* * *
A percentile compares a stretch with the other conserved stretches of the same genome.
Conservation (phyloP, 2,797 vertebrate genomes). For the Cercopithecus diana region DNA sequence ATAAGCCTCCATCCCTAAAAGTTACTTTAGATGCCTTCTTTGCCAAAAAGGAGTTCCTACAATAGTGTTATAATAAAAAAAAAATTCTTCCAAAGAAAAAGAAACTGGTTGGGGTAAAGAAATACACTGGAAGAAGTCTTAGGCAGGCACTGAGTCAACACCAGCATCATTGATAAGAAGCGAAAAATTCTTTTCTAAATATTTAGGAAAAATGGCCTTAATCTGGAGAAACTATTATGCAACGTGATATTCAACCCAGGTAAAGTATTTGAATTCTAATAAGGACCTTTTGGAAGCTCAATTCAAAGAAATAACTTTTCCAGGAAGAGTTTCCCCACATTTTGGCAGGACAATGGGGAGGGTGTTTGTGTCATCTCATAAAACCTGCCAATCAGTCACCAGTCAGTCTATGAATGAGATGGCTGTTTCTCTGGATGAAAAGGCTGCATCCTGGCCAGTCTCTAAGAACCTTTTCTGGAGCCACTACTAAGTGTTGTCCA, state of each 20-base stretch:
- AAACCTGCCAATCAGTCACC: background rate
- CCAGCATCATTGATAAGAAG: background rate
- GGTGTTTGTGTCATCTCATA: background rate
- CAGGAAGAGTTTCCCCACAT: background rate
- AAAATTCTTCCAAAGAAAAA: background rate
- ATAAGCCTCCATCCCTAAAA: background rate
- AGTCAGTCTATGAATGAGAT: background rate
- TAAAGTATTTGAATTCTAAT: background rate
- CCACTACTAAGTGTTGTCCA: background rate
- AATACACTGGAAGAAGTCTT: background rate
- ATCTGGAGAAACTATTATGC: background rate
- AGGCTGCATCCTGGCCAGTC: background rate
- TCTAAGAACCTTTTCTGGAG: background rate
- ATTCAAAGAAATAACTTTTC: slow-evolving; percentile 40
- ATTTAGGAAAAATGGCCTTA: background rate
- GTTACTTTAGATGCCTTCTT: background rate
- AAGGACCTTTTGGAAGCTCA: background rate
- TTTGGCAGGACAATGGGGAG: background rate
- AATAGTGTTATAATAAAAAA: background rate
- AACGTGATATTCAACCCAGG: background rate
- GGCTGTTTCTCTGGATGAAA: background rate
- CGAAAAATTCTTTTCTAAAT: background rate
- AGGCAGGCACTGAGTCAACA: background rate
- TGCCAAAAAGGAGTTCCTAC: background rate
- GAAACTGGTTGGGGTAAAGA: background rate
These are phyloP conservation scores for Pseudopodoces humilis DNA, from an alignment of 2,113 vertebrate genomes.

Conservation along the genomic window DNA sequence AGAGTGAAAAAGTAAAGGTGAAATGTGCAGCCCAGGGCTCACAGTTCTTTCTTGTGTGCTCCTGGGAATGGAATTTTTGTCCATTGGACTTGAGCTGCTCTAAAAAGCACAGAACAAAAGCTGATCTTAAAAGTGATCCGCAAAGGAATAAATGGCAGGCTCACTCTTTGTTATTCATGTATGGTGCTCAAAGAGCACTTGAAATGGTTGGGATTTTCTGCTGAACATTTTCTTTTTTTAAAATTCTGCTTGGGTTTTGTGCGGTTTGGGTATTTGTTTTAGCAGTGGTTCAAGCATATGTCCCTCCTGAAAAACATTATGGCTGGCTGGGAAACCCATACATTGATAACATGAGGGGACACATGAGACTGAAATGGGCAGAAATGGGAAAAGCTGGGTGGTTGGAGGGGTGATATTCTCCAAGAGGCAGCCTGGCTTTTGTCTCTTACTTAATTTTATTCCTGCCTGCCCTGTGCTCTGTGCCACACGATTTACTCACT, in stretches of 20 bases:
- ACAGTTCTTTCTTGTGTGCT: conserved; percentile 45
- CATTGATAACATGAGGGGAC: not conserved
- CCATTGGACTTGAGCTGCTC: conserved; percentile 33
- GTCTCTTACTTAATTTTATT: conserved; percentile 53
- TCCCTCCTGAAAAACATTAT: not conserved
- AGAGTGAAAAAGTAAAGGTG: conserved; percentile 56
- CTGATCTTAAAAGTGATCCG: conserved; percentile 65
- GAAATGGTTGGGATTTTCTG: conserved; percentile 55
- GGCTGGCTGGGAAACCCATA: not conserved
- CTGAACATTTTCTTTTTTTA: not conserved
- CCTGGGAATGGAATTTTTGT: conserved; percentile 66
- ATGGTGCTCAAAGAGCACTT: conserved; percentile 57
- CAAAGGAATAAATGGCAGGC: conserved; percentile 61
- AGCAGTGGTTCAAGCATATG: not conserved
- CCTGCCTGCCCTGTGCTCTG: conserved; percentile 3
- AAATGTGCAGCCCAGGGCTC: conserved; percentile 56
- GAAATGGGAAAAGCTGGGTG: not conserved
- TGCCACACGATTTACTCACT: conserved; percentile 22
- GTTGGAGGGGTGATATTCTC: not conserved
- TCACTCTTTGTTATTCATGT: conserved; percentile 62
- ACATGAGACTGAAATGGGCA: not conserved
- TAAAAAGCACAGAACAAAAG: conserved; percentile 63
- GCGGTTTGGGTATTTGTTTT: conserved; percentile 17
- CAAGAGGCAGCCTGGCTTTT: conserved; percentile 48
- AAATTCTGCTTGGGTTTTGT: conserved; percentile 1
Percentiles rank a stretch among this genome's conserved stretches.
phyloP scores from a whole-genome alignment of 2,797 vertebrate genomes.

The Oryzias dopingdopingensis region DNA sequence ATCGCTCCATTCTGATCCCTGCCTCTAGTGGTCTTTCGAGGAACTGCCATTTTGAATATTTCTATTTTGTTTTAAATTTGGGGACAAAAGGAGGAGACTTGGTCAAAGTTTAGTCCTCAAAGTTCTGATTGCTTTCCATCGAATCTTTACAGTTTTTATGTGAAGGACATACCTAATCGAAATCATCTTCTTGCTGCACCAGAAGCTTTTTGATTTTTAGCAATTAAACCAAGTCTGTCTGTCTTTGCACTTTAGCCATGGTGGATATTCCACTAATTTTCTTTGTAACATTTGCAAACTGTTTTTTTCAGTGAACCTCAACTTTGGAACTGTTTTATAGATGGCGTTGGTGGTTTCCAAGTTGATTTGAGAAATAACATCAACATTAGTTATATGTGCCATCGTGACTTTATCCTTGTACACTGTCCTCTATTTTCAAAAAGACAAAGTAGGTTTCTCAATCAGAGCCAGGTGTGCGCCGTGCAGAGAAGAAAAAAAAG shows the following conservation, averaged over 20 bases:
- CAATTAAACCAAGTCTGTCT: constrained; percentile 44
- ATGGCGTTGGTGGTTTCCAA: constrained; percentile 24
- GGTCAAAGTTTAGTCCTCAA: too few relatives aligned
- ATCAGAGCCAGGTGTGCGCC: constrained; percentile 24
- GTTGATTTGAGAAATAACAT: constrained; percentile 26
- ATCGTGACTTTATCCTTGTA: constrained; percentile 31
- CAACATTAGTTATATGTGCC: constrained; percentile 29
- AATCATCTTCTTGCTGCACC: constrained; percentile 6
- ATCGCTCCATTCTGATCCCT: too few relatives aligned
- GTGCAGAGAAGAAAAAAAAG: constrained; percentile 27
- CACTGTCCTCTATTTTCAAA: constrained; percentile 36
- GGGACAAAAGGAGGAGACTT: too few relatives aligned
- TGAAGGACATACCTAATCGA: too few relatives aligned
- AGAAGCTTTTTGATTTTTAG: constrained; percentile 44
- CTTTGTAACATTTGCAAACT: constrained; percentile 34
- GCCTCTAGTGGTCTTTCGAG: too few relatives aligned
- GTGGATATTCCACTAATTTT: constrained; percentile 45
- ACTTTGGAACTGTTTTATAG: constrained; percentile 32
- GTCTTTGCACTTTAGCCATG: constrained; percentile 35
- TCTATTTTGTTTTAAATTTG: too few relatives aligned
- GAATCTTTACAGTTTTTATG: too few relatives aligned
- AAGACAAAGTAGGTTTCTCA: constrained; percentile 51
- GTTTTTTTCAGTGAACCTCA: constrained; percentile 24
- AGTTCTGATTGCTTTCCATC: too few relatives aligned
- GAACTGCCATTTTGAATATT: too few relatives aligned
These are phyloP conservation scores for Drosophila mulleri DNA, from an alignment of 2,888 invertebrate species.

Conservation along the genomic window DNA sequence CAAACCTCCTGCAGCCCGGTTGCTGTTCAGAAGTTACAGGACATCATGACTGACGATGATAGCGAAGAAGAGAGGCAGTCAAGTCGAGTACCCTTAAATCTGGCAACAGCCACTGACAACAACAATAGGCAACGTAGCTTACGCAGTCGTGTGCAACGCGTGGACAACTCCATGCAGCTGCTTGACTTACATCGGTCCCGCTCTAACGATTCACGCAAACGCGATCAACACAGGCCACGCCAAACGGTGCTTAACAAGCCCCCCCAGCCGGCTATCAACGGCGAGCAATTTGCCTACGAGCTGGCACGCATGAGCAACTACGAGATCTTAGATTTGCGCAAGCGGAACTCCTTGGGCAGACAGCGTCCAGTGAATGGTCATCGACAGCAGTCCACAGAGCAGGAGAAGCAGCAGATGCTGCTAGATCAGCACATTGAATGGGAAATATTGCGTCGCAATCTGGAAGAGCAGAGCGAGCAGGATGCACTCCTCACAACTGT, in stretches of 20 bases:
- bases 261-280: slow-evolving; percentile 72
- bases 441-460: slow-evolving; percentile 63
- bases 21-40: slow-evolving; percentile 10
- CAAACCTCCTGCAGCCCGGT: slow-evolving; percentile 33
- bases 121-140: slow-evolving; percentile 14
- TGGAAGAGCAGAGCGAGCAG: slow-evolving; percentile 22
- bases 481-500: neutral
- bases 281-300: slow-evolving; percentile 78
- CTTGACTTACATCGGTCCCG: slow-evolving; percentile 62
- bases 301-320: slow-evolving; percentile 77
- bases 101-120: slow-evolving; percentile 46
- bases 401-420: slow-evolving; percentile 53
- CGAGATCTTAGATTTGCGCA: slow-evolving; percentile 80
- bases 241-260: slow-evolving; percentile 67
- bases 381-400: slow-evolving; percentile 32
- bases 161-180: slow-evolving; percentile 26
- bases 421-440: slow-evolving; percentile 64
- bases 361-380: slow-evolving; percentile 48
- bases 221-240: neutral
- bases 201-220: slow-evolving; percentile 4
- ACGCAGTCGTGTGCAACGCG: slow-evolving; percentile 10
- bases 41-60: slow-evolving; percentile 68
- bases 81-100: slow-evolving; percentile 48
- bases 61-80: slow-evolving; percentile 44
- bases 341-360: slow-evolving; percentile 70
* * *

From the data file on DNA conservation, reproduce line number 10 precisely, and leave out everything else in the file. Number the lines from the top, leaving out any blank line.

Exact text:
- TAAAGTATTTGAATTCTAAT: background rate